The BIG 10 once again failed to deliver in the tournament, showing that the talent in our league is relatively average. The Big East and SEC each have three representatives. The defending champion Big 12 has two competitors, while the remaining eight conferences send one each, including the Big 10 that started with eight possibilities. Michigan State in 2000 was the last BIG to win it all, twenty-three long years ago. To be fair, Indiana was the runner-up in 2002 to Maryland, before the Terps joined the conference in 2014.

I.U. has yet to win a BIG 10 basketball tournament in the 25-years since its inception, let alone add another national championship banner. Adding more teams will make this even more difficult, not to mention physically draining after a long season of butting heads. As a fan, I find this all very discouraging. Thinking about next year’s chances certainly doesn’t make me feel any better. Mine is a seemingly hopeless, two-decade-plus case of March Sadness. 



Retirement is not without Hassles: Games #2291

Another Sunday is upon us, with nothing on the calendar – no guests, no dinner plans, and no events to attend. Basketball will be the priority, as the final eight teams complete the Sweet Sixteen. Will Indiana be one of them, or will this be the final time this team plays together? Back Home in Indiana, Kokomo and Ben Davis will battle for the 4A state championship. Of course, there’s a touch of snow on the ground. It’s even cool here in paradise with a brisk wind. 

An active week looms ahead with multiple visitors, a boat ride, dinners, baby sitting, more basketball to watch, and a baseball game on the agenda. The Hoosiers could play Houston on Friday, or will Miami steal that slot? The women, after defeating Tennessee Tech without All American McKenzie Holmes, also face Miami on Monday, but times have yet to be announced. A double victory would be sweet! My bracket is still competitive since none of the other participants predicted the shocking upsets. The way is cleared for a new National Champion with the Kansas loss to Arkansas! Soooey!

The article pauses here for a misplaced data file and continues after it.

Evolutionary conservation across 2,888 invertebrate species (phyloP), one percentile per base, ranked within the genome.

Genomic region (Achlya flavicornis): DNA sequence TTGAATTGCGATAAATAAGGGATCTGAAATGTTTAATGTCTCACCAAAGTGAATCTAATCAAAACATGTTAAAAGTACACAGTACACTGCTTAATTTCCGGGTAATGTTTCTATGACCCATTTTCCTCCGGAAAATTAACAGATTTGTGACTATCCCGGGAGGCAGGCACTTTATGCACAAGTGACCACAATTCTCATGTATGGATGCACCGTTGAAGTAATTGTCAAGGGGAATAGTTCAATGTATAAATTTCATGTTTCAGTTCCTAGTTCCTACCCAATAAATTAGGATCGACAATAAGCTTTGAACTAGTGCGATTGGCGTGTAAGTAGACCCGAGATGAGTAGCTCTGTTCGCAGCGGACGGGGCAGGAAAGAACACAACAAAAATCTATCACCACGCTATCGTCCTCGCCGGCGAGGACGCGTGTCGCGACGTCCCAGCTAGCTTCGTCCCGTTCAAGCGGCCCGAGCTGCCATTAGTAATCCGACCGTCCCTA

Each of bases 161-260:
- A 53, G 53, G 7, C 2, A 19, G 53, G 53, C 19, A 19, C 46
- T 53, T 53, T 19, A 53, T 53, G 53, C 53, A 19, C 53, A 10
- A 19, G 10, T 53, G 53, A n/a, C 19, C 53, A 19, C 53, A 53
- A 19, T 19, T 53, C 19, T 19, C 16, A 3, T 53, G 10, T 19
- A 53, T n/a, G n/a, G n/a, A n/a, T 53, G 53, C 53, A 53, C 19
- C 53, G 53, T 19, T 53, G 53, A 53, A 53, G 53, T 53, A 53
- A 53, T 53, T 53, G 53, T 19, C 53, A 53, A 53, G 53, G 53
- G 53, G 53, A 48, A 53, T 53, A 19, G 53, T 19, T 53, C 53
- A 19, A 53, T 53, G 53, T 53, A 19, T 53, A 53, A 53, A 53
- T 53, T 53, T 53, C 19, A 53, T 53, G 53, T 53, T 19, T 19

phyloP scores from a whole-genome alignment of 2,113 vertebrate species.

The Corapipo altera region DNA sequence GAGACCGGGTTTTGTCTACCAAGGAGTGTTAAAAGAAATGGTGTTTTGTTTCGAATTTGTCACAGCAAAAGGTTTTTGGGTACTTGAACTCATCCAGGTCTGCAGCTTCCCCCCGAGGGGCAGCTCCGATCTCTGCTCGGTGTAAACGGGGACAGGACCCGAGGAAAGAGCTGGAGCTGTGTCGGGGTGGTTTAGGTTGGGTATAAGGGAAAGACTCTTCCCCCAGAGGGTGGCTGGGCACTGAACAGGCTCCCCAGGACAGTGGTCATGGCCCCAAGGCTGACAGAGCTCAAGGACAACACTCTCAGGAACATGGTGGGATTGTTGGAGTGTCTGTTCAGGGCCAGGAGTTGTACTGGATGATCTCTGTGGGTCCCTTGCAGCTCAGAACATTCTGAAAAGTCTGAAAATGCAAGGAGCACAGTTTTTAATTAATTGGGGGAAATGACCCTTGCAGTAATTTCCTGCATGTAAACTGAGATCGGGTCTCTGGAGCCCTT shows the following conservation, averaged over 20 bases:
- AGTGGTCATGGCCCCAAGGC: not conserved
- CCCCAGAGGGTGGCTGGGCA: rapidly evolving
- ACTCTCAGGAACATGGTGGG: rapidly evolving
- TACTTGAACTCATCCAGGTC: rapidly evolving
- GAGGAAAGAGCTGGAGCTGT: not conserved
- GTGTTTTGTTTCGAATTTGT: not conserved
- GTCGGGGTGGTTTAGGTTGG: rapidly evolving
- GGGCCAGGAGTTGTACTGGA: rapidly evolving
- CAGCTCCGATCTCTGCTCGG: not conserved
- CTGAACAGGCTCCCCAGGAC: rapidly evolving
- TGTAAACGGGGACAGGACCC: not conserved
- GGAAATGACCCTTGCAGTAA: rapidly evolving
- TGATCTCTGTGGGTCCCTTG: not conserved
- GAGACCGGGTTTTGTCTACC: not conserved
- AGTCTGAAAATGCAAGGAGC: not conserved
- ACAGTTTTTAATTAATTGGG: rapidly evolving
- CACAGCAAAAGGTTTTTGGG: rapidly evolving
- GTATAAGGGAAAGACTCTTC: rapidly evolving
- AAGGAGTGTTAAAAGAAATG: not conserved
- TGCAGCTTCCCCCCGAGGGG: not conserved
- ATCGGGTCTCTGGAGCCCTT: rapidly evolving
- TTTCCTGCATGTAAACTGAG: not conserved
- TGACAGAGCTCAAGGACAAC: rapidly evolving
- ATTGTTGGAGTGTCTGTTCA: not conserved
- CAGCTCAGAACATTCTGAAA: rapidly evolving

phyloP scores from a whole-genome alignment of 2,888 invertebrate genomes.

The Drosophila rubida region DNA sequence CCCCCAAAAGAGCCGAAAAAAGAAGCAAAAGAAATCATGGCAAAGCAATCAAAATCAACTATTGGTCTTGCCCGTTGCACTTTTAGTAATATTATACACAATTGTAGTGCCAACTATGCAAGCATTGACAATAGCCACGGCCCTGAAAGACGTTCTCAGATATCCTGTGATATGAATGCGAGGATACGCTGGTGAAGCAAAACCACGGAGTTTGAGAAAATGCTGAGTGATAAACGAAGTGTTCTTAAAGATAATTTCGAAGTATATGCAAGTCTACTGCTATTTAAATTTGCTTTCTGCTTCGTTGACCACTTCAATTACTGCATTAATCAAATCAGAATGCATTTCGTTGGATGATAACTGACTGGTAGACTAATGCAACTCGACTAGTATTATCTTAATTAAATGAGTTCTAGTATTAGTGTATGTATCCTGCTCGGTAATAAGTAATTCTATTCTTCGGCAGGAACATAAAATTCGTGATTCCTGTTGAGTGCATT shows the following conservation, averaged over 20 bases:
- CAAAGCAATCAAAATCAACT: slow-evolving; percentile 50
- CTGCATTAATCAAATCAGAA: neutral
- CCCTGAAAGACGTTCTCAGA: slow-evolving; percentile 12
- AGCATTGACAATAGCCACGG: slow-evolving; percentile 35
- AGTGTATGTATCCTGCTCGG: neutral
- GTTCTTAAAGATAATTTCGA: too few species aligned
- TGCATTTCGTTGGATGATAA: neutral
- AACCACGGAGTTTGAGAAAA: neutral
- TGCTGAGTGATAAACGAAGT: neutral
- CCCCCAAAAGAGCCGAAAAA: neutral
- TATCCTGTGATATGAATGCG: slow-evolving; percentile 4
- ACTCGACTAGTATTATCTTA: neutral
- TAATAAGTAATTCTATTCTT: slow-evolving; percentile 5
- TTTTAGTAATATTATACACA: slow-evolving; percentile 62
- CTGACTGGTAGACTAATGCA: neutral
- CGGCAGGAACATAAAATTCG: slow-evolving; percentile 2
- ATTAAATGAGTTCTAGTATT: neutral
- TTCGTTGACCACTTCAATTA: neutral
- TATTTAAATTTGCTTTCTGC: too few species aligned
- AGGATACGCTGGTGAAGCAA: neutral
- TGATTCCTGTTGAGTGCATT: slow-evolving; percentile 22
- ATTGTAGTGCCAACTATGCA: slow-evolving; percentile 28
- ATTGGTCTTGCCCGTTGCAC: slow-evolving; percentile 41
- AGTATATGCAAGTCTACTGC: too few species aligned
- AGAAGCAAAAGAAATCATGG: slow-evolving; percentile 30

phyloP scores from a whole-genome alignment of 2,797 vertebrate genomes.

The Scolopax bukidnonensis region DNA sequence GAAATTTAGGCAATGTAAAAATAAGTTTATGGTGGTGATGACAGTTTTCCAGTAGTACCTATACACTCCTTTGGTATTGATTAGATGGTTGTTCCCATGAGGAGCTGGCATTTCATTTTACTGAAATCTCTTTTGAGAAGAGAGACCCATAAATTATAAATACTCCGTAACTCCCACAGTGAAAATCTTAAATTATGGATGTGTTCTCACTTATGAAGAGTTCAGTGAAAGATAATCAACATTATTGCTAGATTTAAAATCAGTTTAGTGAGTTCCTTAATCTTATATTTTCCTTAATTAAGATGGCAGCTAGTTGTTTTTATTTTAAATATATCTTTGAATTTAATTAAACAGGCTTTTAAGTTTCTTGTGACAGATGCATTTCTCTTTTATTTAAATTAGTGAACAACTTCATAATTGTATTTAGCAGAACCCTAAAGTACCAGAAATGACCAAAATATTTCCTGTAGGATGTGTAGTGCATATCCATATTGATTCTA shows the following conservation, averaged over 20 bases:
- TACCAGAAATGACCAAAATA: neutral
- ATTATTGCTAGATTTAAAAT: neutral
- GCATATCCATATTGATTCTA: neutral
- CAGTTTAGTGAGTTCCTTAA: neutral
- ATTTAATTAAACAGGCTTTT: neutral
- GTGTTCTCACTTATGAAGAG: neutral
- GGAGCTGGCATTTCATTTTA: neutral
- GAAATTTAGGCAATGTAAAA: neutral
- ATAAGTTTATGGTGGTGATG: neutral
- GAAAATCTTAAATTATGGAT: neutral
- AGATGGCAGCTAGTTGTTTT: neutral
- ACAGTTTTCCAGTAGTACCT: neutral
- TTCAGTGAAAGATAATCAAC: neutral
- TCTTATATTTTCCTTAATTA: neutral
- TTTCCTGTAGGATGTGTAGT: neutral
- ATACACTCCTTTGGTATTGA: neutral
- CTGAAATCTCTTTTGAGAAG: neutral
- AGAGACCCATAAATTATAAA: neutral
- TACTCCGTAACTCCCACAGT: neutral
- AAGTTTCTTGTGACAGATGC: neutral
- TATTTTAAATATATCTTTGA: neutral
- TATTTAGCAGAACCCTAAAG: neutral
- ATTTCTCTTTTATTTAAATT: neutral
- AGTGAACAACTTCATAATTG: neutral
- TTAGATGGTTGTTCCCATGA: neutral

As if anyone really cares, I managed to solve my 100th consecutive Wordle game and am hooked on a Solitare Cash app. Speaking of game playing, we got involved in another heated contest of Code Words with friends last night. It was a gift from my wife’s youngest daughter after being introduced to it in Kauai. We’ve played twice in the last month after dinner on the lanai. Wine again clouded our communication skills. It was also a factor, along with the cold wind, in this morning’s shortened run. It will be a good day to sit inside, watch hoops, and eat chili. 


Retirement is not without Hassles: Wallet Woes #2290

I bought an Alice in Wonderland Limoges on E-Bay to celebrate our 25th anniversary of collecting these unique, porcelain boxes. It ties in nicely with our recent trip to Las Vegas and Disney World. I wrote this poem to recap our adventure, the only downside was a lost wallet. 

Wallet Woes 

Two Adult Playgrounds,

A plane ride apart.